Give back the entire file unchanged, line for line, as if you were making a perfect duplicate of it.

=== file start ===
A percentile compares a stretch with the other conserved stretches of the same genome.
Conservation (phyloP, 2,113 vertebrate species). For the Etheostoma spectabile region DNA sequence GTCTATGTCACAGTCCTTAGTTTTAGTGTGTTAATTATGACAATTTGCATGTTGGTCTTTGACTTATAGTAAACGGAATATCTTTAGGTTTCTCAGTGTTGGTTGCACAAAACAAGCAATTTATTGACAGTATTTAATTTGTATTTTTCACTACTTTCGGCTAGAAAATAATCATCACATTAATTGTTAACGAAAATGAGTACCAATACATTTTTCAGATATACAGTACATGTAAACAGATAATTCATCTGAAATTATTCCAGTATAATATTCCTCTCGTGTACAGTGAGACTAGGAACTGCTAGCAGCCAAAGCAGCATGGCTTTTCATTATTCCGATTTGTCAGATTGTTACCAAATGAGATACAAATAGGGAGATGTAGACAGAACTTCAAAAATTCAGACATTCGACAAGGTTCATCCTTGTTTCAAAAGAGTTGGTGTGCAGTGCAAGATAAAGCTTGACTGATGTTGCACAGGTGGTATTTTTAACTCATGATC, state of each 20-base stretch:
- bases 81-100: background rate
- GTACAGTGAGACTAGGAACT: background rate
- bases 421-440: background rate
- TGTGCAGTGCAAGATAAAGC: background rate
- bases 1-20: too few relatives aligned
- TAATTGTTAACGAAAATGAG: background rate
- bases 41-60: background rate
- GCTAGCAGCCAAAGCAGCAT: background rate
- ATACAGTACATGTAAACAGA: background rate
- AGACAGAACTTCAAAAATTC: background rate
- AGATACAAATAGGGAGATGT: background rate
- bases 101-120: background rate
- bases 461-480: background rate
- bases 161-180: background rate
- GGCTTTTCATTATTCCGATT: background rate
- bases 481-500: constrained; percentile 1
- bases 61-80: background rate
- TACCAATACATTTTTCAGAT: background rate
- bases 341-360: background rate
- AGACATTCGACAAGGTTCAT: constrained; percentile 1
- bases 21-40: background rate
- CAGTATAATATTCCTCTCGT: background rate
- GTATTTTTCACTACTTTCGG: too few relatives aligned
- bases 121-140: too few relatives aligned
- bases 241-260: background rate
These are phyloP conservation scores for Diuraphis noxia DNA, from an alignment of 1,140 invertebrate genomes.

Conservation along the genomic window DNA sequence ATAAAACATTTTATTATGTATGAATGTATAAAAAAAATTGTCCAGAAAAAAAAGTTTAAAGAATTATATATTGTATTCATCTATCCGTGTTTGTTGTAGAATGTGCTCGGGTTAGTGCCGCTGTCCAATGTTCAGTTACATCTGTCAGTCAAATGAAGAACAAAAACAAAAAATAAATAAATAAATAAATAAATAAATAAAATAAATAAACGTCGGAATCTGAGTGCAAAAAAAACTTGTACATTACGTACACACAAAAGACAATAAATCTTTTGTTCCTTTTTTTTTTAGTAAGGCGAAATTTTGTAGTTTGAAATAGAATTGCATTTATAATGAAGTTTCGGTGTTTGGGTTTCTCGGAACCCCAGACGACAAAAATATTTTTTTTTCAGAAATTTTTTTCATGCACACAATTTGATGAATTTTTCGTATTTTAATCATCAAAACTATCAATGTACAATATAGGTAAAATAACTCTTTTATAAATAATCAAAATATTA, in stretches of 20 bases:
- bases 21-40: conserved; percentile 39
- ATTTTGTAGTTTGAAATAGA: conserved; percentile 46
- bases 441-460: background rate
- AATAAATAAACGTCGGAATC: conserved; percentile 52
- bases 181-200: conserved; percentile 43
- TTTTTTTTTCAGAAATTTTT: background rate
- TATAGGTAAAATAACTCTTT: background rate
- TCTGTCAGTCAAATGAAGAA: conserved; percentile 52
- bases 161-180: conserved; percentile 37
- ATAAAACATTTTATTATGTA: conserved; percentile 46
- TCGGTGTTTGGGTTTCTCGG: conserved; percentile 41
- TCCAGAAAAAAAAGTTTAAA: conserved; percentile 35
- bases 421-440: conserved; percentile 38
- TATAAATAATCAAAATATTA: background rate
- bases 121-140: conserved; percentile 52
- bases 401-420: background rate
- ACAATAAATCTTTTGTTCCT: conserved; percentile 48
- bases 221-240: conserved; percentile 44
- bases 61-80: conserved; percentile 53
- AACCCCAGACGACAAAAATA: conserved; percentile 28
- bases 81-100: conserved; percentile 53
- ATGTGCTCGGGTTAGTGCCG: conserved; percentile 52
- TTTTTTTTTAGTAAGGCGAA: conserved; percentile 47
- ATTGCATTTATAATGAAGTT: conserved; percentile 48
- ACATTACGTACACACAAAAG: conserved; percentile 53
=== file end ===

A percentile compares a stretch with the other conserved stretches of the same genome.
Conservation (phyloP, 2,113 vertebrate species). For the Etheostoma spectabile region DNA sequence GTCTATGTCACAGTCCTTAGTTTTAGTGTGTTAATTATGACAATTTGCATGTTGGTCTTTGACTTATAGTAAACGGAATATCTTTAGGTTTCTCAGTGTTGGTTGCACAAAACAAGCAATTTATTGACAGTATTTAATTTGTATTTTTCACTACTTTCGGCTAGAAAATAATCATCACATTAATTGTTAACGAAAATGAGTACCAATACATTTTTCAGATATACAGTACATGTAAACAGATAATTCATCTGAAATTATTCCAGTATAATATTCCTCTCGTGTACAGTGAGACTAGGAACTGCTAGCAGCCAAAGCAGCATGGCTTTTCATTATTCCGATTTGTCAGATTGTTACCAAATGAGATACAAATAGGGAGATGTAGACAGAACTTCAAAAATTCAGACATTCGACAAGGTTCATCCTTGTTTCAAAAGAGTTGGTGTGCAGTGCAAGATAAAGCTTGACTGATGTTGCACAGGTGGTATTTTTAACTCATGATC, state of each 20-base stretch:
- bases 81-100: background rate
- GTACAGTGAGACTAGGAACT: background rate
- bases 421-440: background rate
- TGTGCAGTGCAAGATAAAGC: background rate
- bases 1-20: too few relatives aligned
- TAATTGTTAACGAAAATGAG: background rate
- bases 41-60: background rate
- GCTAGCAGCCAAAGCAGCAT: background rate
- ATACAGTACATGTAAACAGA: background rate
- AGACAGAACTTCAAAAATTC: background rate
- AGATACAAATAGGGAGATGT: background rate
- bases 101-120: background rate
- bases 461-480: background rate
- bases 161-180: background rate
- GGCTTTTCATTATTCCGATT: background rate
- bases 481-500: constrained; percentile 1
- bases 61-80: background rate
- TACCAATACATTTTTCAGAT: background rate
- bases 341-360: background rate
- AGACATTCGACAAGGTTCAT: constrained; percentile 1
- bases 21-40: background rate
- CAGTATAATATTCCTCTCGT: background rate
- GTATTTTTCACTACTTTCGG: too few relatives aligned
- bases 121-140: too few relatives aligned
- bases 241-260: background rate
These are phyloP conservation scores for Diuraphis noxia DNA, from an alignment of 1,140 invertebrate genomes.

Conservation along the genomic window DNA sequence ATAAAACATTTTATTATGTATGAATGTATAAAAAAAATTGTCCAGAAAAAAAAGTTTAAAGAATTATATATTGTATTCATCTATCCGTGTTTGTTGTAGAATGTGCTCGGGTTAGTGCCGCTGTCCAATGTTCAGTTACATCTGTCAGTCAAATGAAGAACAAAAACAAAAAATAAATAAATAAATAAATAAATAAATAAAATAAATAAACGTCGGAATCTGAGTGCAAAAAAAACTTGTACATTACGTACACACAAAAGACAATAAATCTTTTGTTCCTTTTTTTTTTAGTAAGGCGAAATTTTGTAGTTTGAAATAGAATTGCATTTATAATGAAGTTTCGGTGTTTGGGTTTCTCGGAACCCCAGACGACAAAAATATTTTTTTTTCAGAAATTTTTTTCATGCACACAATTTGATGAATTTTTCGTATTTTAATCATCAAAACTATCAATGTACAATATAGGTAAAATAACTCTTTTATAAATAATCAAAATATTA, in stretches of 20 bases:
- bases 21-40: conserved; percentile 39
- ATTTTGTAGTTTGAAATAGA: conserved; percentile 46
- bases 441-460: background rate
- AATAAATAAACGTCGGAATC: conserved; percentile 52
- bases 181-200: conserved; percentile 43
- TTTTTTTTTCAGAAATTTTT: background rate
- TATAGGTAAAATAACTCTTT: background rate
- TCTGTCAGTCAAATGAAGAA: conserved; percentile 52
- bases 161-180: conserved; percentile 37
- ATAAAACATTTTATTATGTA: conserved; percentile 46
- TCGGTGTTTGGGTTTCTCGG: conserved; percentile 41
- TCCAGAAAAAAAAGTTTAAA: conserved; percentile 35
- bases 421-440: conserved; percentile 38
- TATAAATAATCAAAATATTA: background rate
- bases 121-140: conserved; percentile 52
- bases 401-420: background rate
- ACAATAAATCTTTTGTTCCT: conserved; percentile 48
- bases 221-240: conserved; percentile 44
- bases 61-80: conserved; percentile 53
- AACCCCAGACGACAAAAATA: conserved; percentile 28
- bases 81-100: conserved; percentile 53
- ATGTGCTCGGGTTAGTGCCG: conserved; percentile 52
- TTTTTTTTTAGTAAGGCGAA: conserved; percentile 47
- ATTGCATTTATAATGAAGTT: conserved; percentile 48
- ACATTACGTACACACAAAAG: conserved; percentile 53